Subjects and Methods Top


The study includes all the adult patients admitted to The Kidney Center, Karachi between a span of 15 years (1997-2012), with fever and other constitutional symptoms and diagnosed to have malaria on the peripheral blood smear stained with Giemsa and rapid diagnostic test of malaria (immunochromatographic test malaria). Those patients who were treated as out-patients for malaria and those who were found to have some other cause of fever as well were excluded from the study. Most of the patients referred to The Kidney Center were due to a combination of reduced urinary output, change in the color of urine, increase in urea and creatinine or any of the electrolyte and acid base abnormalities like hyponatremia, hyperkalemia and metabolic acidosis. The other laboratory tests performed included complete blood count, liver and kidney function tests, urinalysis and ultra-sound kidneys for all of the admitted patients, while chest X-ray for those who had difficulty in breathing or had clinical findings on the chest examination and LDH for those who had a significant drop in hemoglobin were proposed.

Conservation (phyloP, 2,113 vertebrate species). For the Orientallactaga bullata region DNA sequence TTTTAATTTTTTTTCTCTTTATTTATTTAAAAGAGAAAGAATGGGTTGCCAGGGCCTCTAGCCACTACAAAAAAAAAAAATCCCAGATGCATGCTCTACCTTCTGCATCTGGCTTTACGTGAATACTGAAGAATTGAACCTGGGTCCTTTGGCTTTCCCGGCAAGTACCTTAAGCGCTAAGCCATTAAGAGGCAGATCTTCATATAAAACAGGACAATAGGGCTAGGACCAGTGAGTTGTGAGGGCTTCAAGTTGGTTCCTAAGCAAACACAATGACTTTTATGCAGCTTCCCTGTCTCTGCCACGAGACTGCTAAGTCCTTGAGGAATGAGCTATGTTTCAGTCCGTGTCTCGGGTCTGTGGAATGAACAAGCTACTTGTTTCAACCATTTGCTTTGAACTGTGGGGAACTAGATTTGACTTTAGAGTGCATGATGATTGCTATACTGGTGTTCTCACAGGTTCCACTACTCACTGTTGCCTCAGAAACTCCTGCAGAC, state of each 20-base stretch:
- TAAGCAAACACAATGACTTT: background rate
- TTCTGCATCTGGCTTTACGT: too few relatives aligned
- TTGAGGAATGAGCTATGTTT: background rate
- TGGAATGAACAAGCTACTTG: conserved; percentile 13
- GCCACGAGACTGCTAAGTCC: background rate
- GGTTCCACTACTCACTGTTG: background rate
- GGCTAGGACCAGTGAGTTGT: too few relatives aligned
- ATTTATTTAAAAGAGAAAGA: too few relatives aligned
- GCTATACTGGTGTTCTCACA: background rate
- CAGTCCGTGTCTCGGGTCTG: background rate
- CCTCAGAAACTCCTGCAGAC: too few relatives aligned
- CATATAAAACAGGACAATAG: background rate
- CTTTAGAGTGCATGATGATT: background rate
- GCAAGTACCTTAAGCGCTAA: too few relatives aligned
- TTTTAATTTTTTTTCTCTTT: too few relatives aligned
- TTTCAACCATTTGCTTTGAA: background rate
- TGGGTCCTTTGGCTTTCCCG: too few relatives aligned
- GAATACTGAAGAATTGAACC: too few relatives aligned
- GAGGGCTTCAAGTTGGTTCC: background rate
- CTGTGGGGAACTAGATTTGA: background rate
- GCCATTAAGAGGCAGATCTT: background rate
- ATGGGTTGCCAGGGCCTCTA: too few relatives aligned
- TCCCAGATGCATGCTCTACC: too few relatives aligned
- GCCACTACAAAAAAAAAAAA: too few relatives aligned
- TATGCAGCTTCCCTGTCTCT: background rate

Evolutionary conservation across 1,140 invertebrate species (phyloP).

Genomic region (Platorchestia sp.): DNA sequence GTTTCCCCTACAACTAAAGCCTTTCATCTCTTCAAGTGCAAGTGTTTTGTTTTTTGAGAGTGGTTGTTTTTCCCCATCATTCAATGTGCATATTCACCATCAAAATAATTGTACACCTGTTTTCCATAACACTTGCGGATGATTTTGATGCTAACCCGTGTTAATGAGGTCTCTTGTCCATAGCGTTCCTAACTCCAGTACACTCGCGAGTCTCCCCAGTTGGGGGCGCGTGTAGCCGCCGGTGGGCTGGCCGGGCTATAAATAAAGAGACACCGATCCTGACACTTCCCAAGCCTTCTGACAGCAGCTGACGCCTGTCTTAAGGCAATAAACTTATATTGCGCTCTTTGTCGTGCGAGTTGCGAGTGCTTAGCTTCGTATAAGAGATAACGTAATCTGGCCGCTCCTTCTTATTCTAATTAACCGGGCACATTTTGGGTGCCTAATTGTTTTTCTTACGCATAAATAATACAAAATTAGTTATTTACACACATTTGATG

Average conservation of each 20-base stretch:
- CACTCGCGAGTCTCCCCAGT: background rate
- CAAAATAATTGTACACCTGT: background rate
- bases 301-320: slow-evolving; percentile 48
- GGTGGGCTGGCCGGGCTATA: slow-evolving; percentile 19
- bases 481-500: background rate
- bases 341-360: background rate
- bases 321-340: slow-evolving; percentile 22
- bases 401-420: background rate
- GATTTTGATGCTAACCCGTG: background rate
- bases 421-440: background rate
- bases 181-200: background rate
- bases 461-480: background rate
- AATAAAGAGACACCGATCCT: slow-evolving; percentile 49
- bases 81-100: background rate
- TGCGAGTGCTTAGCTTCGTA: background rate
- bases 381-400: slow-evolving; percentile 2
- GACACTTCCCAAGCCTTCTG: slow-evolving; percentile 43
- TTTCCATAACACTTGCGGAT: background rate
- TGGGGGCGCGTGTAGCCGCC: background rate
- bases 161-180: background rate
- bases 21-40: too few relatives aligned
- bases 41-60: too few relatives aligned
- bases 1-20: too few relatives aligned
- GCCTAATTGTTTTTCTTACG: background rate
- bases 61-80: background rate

A total number of 102 patients were admitted, four (3.9%) of them were only positive on the immunochromatographic test and three (2.9%) patients had both falciparum and vivax on microscopy; seven (6.8%) patients were excluded and 95 patients were included in study. Of these 95 patients, falciparum was seen in 45 (47.4%) and vivax was seen in 50 (52.6%) patients. Both groups were equal in terms of age, gender and associated comorbid conditions like diabetes, hypertension and chronic kidney disease (CKD) [Table 1].
Table 1: Comparison of patients characteristics and co-morbids in falciparum and vivax parasites.

Click here to view


The severity of malaria was judged by the WHO criteria, i.e. presence or absence or respiratory distress, spontaneous bleeding, coma, circulatory collapse, acidosis and renal failure.

All the patients were treated with Chloroquine, Quinine or Artemisinin-based combination therapy. Hemodialysis was performed for those who had acute indication on arrival, like pulmonary edema, metabolic acidosis, advanced uremia and hyperkalemia.